Objective: To examine how the time from HIV testing to care referral and from referral to care linkage influenced time to care engagement for newly diagnosed HIV-infected adolescents.
Methods: We evaluated the Care Initiative, a care linkage and engagement program for HIV-infected adolescents in 15 US clinics. We analyzed client-level factors, provider type, and intervals from HIV testing to care referral and from referral to care linkage as predictors of care engagement. Engagement was defined as a second HIV-related medical visit within 16 weeks of initial HIV-related medical visit (linkage).
Results: At 32 months, 2143 youth had been referred. Of these, 866 were linked to care through the Care Initiative within 42 days and thus eligible for study inclusion. Of the linked youth, 90.8% were ultimately engaged in care. Time from HIV testing to referral (eg, ≤7 days versus >365 days) was associated with engagement [adjusted odds ratio = 2.91; 95% confidence interval (CI): 1.43 to 5.94] and shorter time to engagement (adjusted hazard ratio = 1.41; 95% CI: 1.11 to 1.79). Individuals with shorter care referral to linkage intervals (eg, ≤7 days versus 22-42 days) engaged in care faster (adjusted hazard ratio = 2.90; 95% CI: 2.34 to 3.60) and more successfully (adjusted odds ratio = 2.01; 95% CI: 1.04 to 3.89).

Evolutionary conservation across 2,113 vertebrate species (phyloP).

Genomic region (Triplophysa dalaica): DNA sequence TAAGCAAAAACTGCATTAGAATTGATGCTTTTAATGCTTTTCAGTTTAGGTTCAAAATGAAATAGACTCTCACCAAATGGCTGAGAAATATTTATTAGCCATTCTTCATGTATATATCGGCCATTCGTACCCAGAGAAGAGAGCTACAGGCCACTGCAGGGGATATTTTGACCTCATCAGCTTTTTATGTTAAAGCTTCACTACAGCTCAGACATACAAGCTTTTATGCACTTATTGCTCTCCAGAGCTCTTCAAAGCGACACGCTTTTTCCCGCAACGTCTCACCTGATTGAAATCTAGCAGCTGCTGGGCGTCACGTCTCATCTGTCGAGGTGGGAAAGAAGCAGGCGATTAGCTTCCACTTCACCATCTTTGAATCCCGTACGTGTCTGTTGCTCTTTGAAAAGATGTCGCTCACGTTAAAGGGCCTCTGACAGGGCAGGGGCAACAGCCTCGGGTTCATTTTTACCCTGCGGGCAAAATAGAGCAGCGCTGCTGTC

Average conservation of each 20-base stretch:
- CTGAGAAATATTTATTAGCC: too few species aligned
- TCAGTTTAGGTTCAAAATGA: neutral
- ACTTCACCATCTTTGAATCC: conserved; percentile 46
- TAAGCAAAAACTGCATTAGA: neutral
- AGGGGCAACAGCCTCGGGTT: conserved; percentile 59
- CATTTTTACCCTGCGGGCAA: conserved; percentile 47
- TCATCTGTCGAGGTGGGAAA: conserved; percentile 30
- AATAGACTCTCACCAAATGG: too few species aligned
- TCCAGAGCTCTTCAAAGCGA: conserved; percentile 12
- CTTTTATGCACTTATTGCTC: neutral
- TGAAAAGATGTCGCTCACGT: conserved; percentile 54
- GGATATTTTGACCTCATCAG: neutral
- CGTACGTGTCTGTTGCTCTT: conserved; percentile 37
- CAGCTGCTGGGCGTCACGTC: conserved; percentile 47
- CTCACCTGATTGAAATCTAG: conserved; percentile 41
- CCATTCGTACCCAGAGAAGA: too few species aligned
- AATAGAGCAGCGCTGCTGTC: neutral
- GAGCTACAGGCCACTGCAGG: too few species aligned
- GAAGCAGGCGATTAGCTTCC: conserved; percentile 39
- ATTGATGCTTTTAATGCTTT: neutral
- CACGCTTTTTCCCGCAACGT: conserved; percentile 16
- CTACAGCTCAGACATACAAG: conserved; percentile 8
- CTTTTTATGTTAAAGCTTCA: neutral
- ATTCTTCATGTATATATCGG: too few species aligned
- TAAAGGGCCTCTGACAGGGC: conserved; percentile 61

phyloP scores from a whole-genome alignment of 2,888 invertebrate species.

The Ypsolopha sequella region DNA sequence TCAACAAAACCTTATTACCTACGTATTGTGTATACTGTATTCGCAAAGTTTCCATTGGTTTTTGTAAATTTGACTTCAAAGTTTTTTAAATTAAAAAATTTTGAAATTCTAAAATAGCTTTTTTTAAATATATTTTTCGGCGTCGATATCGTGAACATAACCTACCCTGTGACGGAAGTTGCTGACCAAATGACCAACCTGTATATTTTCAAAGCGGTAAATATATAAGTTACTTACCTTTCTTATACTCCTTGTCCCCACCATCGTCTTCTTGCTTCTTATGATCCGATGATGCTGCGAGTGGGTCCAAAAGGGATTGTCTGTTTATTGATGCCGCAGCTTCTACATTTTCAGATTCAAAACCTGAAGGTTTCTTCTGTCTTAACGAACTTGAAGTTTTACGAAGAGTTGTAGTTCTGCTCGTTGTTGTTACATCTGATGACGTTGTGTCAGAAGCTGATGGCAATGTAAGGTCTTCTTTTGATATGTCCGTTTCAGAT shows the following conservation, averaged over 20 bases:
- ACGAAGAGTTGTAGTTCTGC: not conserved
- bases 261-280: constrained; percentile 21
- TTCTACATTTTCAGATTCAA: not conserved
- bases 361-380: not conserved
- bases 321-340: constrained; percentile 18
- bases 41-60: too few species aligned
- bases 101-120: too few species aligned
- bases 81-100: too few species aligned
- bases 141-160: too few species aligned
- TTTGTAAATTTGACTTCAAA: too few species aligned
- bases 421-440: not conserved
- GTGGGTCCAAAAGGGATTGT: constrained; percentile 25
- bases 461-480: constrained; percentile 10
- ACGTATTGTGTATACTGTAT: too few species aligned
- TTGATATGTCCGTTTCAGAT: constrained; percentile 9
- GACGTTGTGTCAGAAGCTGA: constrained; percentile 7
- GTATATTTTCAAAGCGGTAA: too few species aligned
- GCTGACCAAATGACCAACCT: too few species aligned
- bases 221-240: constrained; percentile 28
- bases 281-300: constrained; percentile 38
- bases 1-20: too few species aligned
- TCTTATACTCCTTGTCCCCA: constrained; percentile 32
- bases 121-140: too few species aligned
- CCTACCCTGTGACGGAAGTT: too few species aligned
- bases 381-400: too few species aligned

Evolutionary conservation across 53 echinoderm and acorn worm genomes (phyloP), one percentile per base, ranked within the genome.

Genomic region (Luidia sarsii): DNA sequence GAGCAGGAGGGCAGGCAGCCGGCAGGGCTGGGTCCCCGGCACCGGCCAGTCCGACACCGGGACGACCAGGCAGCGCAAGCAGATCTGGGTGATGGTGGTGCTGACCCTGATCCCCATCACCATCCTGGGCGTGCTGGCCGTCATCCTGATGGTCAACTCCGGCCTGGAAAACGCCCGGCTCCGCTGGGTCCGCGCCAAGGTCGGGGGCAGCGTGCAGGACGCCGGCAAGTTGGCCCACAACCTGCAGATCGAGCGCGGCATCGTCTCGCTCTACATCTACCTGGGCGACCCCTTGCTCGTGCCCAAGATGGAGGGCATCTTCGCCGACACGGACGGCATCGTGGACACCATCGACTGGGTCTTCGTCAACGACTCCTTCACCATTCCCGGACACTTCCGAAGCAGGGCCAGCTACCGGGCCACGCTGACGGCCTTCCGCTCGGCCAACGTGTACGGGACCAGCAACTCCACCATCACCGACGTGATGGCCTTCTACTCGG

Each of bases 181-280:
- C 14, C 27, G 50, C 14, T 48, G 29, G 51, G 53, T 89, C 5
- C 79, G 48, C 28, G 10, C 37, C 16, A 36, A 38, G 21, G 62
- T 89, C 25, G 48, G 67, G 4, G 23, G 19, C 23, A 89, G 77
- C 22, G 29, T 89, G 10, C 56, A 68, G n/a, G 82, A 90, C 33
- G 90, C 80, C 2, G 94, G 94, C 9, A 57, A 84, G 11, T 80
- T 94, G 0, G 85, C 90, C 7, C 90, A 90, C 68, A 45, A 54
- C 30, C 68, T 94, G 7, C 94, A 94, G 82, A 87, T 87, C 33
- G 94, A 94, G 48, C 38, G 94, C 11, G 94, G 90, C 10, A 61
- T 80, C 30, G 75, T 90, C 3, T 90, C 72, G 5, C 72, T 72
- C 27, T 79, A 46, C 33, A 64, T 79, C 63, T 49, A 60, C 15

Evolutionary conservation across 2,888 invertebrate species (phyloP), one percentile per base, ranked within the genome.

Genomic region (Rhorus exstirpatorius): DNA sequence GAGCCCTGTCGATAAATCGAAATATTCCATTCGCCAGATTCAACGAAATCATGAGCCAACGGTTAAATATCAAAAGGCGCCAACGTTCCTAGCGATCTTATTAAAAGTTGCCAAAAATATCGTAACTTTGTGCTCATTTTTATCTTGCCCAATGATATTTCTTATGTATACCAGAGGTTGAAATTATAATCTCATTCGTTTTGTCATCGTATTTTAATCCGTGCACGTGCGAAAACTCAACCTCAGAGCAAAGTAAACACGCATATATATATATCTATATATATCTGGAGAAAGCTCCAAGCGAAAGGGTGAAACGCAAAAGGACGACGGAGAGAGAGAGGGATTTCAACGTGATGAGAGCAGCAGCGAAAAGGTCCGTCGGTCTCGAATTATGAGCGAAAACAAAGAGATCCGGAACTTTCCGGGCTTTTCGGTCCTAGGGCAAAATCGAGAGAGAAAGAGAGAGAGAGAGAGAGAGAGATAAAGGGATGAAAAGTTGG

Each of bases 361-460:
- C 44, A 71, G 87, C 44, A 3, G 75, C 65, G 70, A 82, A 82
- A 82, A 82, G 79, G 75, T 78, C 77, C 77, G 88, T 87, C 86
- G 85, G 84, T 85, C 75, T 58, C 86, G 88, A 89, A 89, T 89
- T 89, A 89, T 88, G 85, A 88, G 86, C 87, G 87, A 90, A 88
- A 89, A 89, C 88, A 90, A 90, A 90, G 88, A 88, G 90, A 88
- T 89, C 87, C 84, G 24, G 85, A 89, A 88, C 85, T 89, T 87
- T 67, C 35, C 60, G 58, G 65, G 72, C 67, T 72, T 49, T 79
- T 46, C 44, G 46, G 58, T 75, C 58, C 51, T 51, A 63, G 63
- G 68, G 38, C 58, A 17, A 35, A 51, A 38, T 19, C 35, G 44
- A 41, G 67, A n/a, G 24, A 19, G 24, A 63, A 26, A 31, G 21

Conclusions: These data address a critical piece of the care continuum and can offer suggestions of where and with whom to intervene to best achieve the care engagement goals outlined in the US National HIV/AIDS Strategy. These results may also inform programs and policies that set concrete milestones and strategies for optimal care linkage timing for newly diagnosed adolescents.